by Sam Sentelle
Posted on November 7, 2017
Sheriff Steve Deweese
Awareness, social media aid Putnam law enforcement
November 7, 2017
Last month, the Putnam Sheriff’s office answered 1,310 calls for assistance, made 107 arrests (26 of them felony), investigated 93 auto crashes, and issued nine misdemeanor citations. And that’s just part of the work in October reported by Sheriff Steve Deweese on a Facebook page for his office. It’s part of a community outreach initiative, Sheriff Steve Deweese told Putnam Rotary at their luncheon meeting today.
“Once a week we’re going somewhere, to churches and town hall meetings,” he said. “We’re talking to people and letting them know what’s going on.”
He began a law enforcement career in the county 27 years ago. At that time, the old courthouse jail had a capacity of 22 prisoners. Last month the regional jail housed 105 prisoners from Putnam County. In addition, there were 42 people on home confinement and 53 others on “day report.” Back when the sheriff was new on the job, there were few shooting incidents. Now they are frequent.
Deweese quoted Deputy J. J. “Bill” Mullins, “The first ten years I worked for the Sheriff’s Department,” Mullins had said, “I didn’t pull my gun more than six times. “Last fifteen years, it was a nightly process. Every night.”
“Back then,” said Deweese, “people left their doors unlocked. Today, when we go to an alarm call, and there’s a door open — our guns are out and we’re ‘clearing’ that house. It’s amazing how it’s evolved from that to where we are today.”
What about the growing numbers of mass shootings across the country?
“It sends chills down your spine to hear the mindsets of those people,” he responded. “In their mind, they think they are doing right. When we are unsure and we have threats, we’re taught to put another clip in so we know we have 24 more rounds. These people now are doing the same thing. They say they learned that from video games and magazines. In law enforcement, we know to do that, but now the bad guys know to do that too. All of these types of incidents are usually planned.”
The bad guy knows the [police] response time, and they’ll even set their watch to that. They do their homework.
“It’s amazing how we fight crime now, not only on the streets but with active shooters. With any [crowd], that threat is always there. Who would ever think that we would live in a society today that we want security in church or a worship place?”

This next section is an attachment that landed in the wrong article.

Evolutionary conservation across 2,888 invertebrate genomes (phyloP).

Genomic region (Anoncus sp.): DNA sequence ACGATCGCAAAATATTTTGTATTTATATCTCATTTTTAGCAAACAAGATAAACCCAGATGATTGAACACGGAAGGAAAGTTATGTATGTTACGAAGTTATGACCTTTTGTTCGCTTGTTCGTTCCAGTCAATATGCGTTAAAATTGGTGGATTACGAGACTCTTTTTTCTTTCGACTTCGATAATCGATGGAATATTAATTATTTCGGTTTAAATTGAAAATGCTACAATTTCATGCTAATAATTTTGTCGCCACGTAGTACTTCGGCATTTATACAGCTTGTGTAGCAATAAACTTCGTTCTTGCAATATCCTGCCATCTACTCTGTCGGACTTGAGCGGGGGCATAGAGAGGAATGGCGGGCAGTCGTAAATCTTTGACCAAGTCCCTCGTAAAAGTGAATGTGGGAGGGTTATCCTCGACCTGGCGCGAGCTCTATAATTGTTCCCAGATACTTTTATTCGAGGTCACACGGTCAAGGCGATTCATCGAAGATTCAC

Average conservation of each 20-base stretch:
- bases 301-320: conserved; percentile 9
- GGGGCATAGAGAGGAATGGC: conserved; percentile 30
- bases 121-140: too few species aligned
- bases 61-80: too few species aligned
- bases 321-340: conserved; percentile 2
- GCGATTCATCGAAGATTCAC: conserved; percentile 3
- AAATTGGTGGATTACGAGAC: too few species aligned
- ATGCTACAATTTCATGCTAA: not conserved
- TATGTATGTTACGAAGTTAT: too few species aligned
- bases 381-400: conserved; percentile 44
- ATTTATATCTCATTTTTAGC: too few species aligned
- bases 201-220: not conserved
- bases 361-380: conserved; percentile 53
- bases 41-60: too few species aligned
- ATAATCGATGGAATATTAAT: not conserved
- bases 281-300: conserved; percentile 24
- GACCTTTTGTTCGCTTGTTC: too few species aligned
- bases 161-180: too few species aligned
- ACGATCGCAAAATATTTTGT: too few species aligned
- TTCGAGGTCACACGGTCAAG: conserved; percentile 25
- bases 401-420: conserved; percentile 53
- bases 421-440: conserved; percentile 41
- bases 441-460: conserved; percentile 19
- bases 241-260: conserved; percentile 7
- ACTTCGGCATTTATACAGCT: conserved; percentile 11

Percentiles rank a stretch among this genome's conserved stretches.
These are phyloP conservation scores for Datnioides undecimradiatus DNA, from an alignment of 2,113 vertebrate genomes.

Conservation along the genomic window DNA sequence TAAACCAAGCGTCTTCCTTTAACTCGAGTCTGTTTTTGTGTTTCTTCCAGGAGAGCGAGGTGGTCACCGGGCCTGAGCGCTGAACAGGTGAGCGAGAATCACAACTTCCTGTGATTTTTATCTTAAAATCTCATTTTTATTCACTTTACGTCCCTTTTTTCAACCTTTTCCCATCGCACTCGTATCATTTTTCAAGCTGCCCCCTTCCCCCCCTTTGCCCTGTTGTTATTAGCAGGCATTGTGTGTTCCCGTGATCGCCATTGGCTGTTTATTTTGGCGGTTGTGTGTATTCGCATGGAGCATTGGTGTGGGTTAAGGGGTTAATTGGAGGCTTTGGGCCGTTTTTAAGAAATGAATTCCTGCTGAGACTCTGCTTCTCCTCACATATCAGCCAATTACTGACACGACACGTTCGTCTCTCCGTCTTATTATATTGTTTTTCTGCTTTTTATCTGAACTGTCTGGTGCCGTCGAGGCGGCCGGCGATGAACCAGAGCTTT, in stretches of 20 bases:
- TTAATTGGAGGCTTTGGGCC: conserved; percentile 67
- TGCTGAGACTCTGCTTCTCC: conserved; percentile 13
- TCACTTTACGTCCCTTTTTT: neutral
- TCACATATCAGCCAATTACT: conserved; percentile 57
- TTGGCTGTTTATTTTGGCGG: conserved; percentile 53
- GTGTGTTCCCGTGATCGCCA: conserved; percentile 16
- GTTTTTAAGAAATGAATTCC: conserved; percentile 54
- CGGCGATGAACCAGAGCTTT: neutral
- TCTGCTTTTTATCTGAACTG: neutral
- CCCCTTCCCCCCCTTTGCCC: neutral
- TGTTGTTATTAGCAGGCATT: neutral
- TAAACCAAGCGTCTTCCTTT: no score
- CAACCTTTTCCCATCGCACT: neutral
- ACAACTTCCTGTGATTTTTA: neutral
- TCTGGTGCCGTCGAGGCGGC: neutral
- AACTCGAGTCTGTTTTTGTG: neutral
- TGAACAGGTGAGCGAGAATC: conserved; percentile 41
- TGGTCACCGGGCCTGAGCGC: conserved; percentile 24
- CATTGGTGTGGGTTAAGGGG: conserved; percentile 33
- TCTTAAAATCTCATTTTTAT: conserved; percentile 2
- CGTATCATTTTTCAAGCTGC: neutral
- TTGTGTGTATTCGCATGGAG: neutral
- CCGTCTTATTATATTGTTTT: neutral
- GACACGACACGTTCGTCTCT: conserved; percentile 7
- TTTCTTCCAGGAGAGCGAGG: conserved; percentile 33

Crime in Putnam County has grown in recent years. But most of the other 54 counties in the state have greater problems.
Last year there were 130 deaths from drug overdoses in Kanawha County; 133 in Cabell. The number in Putnam was thirteen.
In a recent case, a man who lived alone returned from night shift duty and found a stranger asleep in his bed.
“He let him sleep, stood over him with a gun. My deputies went in there and handcuffed him.”
The uninvited guest thought he was in his own house
“A lot of these people [on drugs] don’t even know where they are at. Out of every ten that we arrest, seven have [drug] needles on them,” the Sheriff said. “When we visit the schools, we used to talk about gun safety. Now we carry a little needle — without the needle on the end of it — and show them. And then tell them, ‘Don’t touch this either.'”
Sheriff Deweese credits the public support in Putnam for strong law enforcement and public security. “There is a huge increase in neighborhood watches,” he said.
“Churches are helping. If you go down [State Route] 34 [US] 60 or [State Route] 62, every church usually has a ‘crisis’ type of intervention counseling free on certain days of the week. And that’s helped tremendously among these addicted people. Most of them want help. Most of them don’t have the money or insurance to get in [a rehabilitation program], and by the time they’ve spent waiting for an opening, they’ve already stepped back in that wrong corner and ‘used’ again.”
But a large measure of the credit must go to a broad sense of cooperation between the community and local law enforcement, he added. Sheriff Deweese maintains a personal presence on social media. Daily postings are on line and kept up to date. Videos from security cameras appear on the internet. “We posted 23 fugitives on the website,” said Deweese. “People recognized them, and we got 22 of them,. The other one is in Florida. We just don’t know where.”
But when No. 23 is located, Putnam people will see it on the web.